Twelve-year-old Meggie learns that her father, who repairs and binds books for a living, can "read" fictional characters to life when one of those characters abducts them and tries to force him into service.
Characters from books literally leap off the page in this engrossing fantasy. Meggie has had her father to herself since her mother went away when she was young. Mo taught her to read when she was five, and the two share a mutual love of books. He can "read" characters out of books. When she was three, he read aloud from a book called Inkheart and released characters into the real world. At the same time, Meggie's mother disappeared into the story. This "story within a story" will delight not just fantasy fans, but all readers who like an exciting plot with larger-than-life characters.
I thoroughly enjoyed this book, even though I was skeptical at first. I am not usually a fan of fantasy, but being that the characters all turned out to be PEOPLE, I bought into it. A book entirely about other books...what more can you ask for?
I think all of us avid readers have once or twice imagined what would happen if the characters that we read about came out of the book and into real life. What was terribly interesting to me was the idea that the character would be frightened, and have no idea where they were. As a reader I have always thought that since I was so immersed in the character's lives, they MUST feel the same way about me! Geez...
I thought Elinor was a terribly fascinating character - and as a friend put it, " Elinor is a very self-centered woman who lives for her possessions - people matter less to her than her books. She has kept herself in a comfortable cage to avoid the "inconvenient" emotions of others" and "Elinor is more courageous than she seems at first - like many of us "old folks" she has "been there, done that" and seeks peace above all. but when the threat gets too big, she creaks her way to her feet and takes a stand!" Couldn't have said it better myself!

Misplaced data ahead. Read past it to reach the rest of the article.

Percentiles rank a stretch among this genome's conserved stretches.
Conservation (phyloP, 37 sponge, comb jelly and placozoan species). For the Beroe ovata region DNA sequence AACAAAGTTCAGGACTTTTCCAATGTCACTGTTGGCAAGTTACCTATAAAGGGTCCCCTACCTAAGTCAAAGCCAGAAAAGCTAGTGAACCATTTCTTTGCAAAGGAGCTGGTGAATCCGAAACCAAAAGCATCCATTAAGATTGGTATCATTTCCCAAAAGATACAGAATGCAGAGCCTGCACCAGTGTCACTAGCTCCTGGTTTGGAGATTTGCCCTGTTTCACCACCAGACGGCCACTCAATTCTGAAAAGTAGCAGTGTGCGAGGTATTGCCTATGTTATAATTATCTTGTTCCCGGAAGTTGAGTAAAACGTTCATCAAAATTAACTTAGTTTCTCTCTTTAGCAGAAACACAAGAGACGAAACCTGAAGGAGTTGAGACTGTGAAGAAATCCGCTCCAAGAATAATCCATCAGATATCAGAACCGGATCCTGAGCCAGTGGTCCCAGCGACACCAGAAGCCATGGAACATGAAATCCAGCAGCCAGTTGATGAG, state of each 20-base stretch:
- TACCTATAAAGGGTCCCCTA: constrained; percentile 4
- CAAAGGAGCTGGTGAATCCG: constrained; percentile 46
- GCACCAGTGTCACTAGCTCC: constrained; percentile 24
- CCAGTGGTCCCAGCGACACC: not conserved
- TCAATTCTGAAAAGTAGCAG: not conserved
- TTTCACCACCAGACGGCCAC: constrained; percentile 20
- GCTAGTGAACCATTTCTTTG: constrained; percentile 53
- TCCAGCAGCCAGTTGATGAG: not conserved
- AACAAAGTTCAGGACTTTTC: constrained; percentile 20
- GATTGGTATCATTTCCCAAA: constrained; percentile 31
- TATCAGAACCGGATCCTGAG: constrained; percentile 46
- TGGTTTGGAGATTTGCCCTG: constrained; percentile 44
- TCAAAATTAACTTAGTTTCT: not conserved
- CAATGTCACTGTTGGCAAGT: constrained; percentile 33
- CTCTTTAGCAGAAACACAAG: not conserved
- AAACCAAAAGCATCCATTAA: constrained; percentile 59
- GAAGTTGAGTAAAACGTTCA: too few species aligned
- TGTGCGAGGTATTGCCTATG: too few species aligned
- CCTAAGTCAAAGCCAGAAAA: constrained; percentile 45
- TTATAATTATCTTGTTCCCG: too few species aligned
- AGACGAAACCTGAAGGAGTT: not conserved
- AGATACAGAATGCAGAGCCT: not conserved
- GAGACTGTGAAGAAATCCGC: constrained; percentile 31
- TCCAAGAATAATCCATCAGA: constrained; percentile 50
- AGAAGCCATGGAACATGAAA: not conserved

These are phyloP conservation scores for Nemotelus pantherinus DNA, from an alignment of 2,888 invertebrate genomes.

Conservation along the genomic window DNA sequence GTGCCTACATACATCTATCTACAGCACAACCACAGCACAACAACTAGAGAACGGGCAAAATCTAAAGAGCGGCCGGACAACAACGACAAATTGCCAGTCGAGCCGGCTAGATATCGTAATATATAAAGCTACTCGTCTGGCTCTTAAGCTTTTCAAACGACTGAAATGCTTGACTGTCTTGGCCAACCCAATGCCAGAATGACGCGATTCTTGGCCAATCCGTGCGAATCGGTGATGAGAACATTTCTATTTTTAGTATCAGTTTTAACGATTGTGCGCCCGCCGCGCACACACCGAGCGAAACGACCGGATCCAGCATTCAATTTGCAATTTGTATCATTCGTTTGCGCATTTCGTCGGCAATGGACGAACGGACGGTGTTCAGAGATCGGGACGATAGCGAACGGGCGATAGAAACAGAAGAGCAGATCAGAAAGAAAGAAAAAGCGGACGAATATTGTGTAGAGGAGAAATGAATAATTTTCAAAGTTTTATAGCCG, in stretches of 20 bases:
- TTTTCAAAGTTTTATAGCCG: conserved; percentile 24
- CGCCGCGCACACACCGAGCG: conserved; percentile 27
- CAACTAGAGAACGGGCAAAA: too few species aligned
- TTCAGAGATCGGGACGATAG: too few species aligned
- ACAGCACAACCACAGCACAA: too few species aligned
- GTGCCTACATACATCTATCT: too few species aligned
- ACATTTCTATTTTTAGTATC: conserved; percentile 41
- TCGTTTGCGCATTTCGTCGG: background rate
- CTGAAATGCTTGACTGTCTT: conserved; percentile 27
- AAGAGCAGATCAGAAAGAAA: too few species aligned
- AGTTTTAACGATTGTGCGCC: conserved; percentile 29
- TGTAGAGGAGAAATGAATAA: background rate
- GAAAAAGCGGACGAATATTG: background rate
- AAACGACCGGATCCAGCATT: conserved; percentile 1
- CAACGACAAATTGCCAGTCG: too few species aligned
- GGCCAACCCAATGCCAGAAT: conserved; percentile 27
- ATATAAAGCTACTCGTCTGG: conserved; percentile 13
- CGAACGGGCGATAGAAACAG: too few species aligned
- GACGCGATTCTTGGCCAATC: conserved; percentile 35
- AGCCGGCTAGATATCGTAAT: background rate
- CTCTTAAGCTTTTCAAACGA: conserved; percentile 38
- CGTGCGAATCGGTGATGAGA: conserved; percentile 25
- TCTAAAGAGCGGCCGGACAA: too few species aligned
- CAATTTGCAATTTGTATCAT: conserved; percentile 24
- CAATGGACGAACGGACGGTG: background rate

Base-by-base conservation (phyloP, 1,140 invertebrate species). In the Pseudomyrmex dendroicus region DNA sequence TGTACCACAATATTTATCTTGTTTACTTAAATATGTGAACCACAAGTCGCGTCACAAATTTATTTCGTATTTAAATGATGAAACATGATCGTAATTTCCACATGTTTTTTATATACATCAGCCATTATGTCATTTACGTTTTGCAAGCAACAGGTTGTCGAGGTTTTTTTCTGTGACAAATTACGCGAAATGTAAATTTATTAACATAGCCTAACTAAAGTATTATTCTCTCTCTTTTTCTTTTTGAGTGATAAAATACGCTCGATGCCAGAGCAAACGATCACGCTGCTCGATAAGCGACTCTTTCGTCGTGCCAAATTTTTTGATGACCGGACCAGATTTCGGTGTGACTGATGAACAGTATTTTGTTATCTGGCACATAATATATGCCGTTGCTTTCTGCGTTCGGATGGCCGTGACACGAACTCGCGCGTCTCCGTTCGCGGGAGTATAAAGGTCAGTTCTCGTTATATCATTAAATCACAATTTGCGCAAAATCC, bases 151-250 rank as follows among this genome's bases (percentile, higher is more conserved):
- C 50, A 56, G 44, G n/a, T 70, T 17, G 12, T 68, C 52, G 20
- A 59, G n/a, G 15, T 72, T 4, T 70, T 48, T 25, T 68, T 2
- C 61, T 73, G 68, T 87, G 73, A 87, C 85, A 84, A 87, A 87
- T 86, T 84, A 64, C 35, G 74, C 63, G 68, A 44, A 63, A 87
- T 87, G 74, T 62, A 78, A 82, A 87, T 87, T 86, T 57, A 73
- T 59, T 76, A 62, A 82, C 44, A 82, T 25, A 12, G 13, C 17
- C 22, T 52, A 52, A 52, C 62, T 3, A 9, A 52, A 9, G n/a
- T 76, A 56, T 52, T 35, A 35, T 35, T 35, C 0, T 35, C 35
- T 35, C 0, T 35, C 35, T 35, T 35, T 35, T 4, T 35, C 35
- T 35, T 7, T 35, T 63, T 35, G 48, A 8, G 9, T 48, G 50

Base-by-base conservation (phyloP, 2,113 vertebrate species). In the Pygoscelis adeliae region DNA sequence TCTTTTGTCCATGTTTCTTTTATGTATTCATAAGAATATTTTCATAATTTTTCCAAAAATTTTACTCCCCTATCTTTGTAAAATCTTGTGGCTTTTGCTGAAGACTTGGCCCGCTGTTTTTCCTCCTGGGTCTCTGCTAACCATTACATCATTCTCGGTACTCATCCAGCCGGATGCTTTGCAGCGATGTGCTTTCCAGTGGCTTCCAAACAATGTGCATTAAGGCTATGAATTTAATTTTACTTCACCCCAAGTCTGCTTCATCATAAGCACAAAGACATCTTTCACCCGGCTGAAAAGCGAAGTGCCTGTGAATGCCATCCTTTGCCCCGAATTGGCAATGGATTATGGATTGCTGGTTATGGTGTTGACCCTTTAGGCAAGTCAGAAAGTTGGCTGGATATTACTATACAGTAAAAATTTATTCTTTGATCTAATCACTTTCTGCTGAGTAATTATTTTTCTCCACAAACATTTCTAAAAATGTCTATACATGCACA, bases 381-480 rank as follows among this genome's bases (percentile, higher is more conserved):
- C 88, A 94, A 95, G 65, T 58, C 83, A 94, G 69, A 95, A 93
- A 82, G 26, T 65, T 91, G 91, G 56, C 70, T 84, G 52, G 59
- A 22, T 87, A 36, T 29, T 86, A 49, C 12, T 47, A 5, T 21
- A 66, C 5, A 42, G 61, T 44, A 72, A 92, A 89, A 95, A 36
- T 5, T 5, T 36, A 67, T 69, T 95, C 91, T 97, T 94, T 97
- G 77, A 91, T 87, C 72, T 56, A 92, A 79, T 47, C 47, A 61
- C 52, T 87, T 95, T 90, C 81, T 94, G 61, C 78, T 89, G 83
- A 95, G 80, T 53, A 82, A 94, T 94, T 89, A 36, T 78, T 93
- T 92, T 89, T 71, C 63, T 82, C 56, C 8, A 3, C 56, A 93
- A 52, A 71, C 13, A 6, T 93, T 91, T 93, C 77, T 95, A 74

Meggie's name irritated me, and I know that is trivial but I kept thinking "Maggie" and it was a little distracting. I am sure that no one else would worry with such a minor detail!
This novel was a great start to what promises to be a fascinating trilogy...I can't wait to read #2!
One of my favorite passages in this book is on the first two pages...I did a blog post about that passage because it really was that great - read that HERE.
"Some books should be tasted...some devoured, but only a few should be chewed and thoroughly digested."
"It's a good idea to have your own books with you in a strange place," Mo always said.
"You're the one who says that books have to be heavy because the whole world's inside them," Meggie said.
"My darling," she said at last, "are you sure you don't mind being a mouse for the rest of your life?" "I don't mind at all," I said. "It doesn't matter who you are or what you look like so long as somebody loves you." - Roald Dahl, The Witches
"Because fear kills everything," Mo had once told her. "Your mind, your heart, your imagination."
"You know, it's a funny thing about writers. Most people don't stop to think of books being written by people much like themselves. They think that writers are all deal long ago - they don't expect to meet them in the street or out shopping. They knew their stories, but not their names, and certainly not their faces. And most writers like it that way."